New Study Shows Fewer Parents Smoking in the Car
Less people are smoking and driving, according to a study released Monday.
The online Journal of Pediatrics reports the number of middle and high school aged children exposed to secondhand smoke in cars decreased from 48 percent to 30 percent between 2000 and 2009. Still, approximately one in five children reported having ridden in a car with an adult who was smoking in 2009.
Smoking in a car is particularly dangerous because it is a closed space with little ventilation, according to the journal.
Though the decrease in parents smoking with their kids in the car is promising for childrens' health, experts are still concerned. Children are especially vulnerable to the dangers of secondhand smoke, which include asthma, respiratory infections, because their immune systems are in the process of development.
Secondhand smoke in cars is a worldwide concern. Only four U.S. states and Puerto Rico have laws preventing adults from smoking in cars with children as passengers, while Bahrain and South Africa have outlawed it altogether.
Wales is in the process of unveiling the Fresh Start Wales campaign, which aims to stop parents from smoking with their children in the car. If it is ineffective, a law preventing smoking in the car with children will likely be considered.
Changes in attitudes toward smoking in the last ten years have been credited to new laws that prevent smoking in public places such as bars and restaurants.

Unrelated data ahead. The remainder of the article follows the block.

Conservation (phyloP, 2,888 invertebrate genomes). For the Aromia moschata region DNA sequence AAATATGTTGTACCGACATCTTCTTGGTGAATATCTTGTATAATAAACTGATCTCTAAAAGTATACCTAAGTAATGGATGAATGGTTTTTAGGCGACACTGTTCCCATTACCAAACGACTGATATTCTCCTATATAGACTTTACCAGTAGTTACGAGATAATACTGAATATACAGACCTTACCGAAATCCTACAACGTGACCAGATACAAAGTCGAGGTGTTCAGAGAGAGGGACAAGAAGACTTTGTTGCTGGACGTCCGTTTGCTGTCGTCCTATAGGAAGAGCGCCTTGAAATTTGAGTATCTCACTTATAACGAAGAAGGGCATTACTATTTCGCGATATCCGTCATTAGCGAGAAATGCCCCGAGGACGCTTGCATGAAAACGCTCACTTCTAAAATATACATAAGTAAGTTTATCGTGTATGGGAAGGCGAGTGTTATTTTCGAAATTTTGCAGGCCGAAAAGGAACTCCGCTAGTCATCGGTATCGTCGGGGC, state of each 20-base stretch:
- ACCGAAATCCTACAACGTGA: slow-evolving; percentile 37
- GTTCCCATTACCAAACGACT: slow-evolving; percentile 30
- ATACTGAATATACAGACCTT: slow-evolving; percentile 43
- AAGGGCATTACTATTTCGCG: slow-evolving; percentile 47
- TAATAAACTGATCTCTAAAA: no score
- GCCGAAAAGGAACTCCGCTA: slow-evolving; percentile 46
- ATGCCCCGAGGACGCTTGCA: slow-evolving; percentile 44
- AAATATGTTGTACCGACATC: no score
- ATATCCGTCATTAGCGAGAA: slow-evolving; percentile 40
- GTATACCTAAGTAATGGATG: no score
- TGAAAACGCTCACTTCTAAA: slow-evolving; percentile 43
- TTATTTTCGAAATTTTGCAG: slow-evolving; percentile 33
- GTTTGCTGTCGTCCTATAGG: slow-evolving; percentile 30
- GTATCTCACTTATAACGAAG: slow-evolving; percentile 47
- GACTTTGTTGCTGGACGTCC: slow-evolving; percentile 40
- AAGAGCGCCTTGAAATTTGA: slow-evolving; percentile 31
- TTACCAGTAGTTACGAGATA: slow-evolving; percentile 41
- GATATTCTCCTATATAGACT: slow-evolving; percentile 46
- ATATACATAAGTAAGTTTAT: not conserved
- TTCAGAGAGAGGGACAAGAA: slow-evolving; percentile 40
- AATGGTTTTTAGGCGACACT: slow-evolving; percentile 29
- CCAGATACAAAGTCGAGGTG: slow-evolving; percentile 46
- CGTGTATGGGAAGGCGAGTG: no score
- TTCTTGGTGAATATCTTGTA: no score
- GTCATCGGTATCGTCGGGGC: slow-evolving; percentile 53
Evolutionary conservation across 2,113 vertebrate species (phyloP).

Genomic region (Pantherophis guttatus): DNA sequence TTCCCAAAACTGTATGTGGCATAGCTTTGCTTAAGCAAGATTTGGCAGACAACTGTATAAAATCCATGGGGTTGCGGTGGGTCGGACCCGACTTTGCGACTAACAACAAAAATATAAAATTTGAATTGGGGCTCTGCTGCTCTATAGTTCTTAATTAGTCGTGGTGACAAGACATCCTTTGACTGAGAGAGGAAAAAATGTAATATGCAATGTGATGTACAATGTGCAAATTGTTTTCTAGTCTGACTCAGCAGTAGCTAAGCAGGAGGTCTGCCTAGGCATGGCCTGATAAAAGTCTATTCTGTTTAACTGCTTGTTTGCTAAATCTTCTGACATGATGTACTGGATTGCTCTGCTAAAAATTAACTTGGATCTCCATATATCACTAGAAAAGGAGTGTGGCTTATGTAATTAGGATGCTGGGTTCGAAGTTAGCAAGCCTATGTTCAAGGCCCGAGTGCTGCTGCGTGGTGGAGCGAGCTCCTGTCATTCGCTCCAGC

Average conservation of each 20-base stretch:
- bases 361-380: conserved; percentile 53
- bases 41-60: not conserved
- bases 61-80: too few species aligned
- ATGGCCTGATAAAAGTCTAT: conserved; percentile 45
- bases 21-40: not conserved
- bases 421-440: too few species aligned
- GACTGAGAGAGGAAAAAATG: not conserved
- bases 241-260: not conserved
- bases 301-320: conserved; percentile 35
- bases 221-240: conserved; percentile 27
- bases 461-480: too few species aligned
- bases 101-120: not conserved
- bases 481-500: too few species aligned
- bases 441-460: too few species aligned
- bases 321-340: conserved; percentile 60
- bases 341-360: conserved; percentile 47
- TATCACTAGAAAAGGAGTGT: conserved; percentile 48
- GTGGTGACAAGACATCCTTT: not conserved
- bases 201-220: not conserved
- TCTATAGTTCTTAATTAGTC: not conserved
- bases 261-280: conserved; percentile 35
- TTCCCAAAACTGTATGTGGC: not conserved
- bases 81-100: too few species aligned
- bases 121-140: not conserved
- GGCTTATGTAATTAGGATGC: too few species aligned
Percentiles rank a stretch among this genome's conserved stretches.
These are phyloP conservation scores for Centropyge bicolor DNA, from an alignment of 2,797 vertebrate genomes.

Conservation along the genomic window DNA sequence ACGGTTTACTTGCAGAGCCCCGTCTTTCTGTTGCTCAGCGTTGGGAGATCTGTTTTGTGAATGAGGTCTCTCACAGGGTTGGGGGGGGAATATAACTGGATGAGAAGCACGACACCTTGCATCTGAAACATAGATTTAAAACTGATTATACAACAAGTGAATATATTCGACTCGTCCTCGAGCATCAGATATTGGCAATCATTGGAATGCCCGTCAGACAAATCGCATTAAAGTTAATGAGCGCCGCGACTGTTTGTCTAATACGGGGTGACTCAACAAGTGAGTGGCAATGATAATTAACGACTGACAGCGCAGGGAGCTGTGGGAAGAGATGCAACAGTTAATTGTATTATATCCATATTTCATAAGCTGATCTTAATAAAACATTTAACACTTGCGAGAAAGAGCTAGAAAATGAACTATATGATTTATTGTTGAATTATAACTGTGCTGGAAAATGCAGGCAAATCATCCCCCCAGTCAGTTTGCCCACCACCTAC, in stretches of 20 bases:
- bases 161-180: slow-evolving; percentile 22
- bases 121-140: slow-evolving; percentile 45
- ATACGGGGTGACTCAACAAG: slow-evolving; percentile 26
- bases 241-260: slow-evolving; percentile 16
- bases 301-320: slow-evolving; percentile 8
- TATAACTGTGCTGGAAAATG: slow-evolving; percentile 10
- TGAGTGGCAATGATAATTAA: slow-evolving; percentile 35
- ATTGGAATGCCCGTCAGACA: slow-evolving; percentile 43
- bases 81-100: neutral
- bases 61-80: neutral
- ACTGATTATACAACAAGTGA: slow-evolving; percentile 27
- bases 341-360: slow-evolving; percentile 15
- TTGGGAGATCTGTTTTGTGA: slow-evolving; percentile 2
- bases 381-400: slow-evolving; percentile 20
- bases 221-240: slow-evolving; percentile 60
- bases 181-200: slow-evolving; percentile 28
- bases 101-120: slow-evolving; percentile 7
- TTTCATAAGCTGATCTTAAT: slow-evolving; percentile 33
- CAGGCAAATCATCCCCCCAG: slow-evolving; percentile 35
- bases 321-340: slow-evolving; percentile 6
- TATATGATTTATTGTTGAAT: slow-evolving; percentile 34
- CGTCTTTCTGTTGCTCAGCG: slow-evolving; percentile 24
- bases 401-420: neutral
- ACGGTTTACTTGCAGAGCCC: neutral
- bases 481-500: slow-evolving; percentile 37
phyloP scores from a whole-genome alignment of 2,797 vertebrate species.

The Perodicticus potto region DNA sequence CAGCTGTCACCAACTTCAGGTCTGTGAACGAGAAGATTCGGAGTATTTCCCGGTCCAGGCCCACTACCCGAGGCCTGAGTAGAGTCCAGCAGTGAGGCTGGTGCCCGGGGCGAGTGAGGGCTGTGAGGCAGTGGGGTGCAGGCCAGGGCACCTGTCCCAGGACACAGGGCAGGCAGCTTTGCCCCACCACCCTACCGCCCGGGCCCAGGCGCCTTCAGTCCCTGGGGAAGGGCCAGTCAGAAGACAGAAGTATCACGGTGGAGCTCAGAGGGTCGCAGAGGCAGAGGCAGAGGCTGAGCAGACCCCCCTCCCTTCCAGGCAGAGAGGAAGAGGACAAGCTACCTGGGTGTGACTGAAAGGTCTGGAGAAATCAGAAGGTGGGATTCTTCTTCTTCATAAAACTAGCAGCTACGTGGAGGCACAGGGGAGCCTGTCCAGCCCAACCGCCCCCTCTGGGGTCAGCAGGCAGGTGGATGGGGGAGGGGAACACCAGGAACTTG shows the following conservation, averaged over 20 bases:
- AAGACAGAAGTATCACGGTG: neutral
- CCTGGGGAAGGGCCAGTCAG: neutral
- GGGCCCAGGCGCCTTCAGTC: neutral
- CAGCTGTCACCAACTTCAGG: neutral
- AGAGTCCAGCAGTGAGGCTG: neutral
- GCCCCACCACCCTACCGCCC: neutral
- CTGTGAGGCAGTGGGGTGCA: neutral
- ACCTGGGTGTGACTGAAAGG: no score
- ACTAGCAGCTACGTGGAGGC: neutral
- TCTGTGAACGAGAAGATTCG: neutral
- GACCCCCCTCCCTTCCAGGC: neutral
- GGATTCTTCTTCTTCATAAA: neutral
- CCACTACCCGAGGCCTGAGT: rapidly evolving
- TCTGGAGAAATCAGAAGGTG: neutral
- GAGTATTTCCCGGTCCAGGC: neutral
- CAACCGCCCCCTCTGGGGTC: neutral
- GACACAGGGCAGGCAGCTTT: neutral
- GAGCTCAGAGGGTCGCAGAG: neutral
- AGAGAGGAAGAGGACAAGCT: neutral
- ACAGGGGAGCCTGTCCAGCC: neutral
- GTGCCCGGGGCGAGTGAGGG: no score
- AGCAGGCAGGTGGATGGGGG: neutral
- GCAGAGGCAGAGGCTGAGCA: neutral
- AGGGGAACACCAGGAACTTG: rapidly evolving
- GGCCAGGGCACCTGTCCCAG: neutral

"I think more and more people are respecting the fact that we deserve a smoke-free environment," said Gail Liacko, a parent of a current USC student.
There has also been a decrease in the number of young people who take up smoking over the past ten years. Early education about the dangers of smoking plays a part, but parents are divided on whether or not smoking in the car encourages children to take up the habit.
Mitra Shakerin-Zahedi, another parent, believes that children of parents who smoke in the car are encouraged "to pick up the bad habit of smoking as well."
But Liacko, who grew up with a father who smoked in the car, says that "I think it makes [children] want to smoke less".
Time will tell whether the next ten years bring major changes in societal attitudes and laws about smoking.
“Anything anybody could do to make people smoke less is a good thing for me,” Liacko said.